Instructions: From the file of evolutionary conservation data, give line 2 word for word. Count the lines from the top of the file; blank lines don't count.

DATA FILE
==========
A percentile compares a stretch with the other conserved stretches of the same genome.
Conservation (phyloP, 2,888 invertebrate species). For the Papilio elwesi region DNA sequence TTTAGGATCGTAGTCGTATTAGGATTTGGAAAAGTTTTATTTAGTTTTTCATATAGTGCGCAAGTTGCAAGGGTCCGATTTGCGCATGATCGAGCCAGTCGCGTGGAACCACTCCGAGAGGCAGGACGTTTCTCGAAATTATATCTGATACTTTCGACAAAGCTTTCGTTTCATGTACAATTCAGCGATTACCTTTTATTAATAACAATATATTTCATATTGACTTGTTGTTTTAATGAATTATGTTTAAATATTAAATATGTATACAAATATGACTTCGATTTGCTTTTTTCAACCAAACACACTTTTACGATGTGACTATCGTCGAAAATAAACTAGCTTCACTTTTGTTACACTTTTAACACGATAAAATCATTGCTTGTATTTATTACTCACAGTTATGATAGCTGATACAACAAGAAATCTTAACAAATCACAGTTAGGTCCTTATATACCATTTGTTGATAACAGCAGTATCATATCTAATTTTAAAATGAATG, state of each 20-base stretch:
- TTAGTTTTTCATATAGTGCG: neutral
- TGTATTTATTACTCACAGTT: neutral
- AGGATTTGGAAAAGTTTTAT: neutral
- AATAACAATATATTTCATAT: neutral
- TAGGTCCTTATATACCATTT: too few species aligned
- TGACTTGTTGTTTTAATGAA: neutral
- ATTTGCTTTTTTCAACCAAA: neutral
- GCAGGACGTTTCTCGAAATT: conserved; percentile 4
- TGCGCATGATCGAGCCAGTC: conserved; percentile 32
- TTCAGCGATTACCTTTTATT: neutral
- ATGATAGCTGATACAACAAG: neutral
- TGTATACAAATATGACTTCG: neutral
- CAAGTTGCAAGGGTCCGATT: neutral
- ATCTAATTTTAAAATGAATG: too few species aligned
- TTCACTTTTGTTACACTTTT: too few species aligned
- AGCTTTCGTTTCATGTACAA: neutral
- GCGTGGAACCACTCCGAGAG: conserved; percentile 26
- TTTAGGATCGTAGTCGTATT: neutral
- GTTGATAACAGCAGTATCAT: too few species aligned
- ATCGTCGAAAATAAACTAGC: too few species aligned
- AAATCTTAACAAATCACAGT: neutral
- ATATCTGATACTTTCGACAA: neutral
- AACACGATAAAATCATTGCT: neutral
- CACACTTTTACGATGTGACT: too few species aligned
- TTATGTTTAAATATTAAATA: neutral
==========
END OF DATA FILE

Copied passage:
Conservation (phyloP, 2,888 invertebrate species). For the Papilio elwesi region DNA sequence TTTAGGATCGTAGTCGTATTAGGATTTGGAAAAGTTTTATTTAGTTTTTCATATAGTGCGCAAGTTGCAAGGGTCCGATTTGCGCATGATCGAGCCAGTCGCGTGGAACCACTCCGAGAGGCAGGACGTTTCTCGAAATTATATCTGATACTTTCGACAAAGCTTTCGTTTCATGTACAATTCAGCGATTACCTTTTATTAATAACAATATATTTCATATTGACTTGTTGTTTTAATGAATTATGTTTAAATATTAAATATGTATACAAATATGACTTCGATTTGCTTTTTTCAACCAAACACACTTTTACGATGTGACTATCGTCGAAAATAAACTAGCTTCACTTTTGTTACACTTTTAACACGATAAAATCATTGCTTGTATTTATTACTCACAGTTATGATAGCTGATACAACAAGAAATCTTAACAAATCACAGTTAGGTCCTTATATACCATTTGTTGATAACAGCAGTATCATATCTAATTTTAAAATGAATG, state of each 20-base stretch: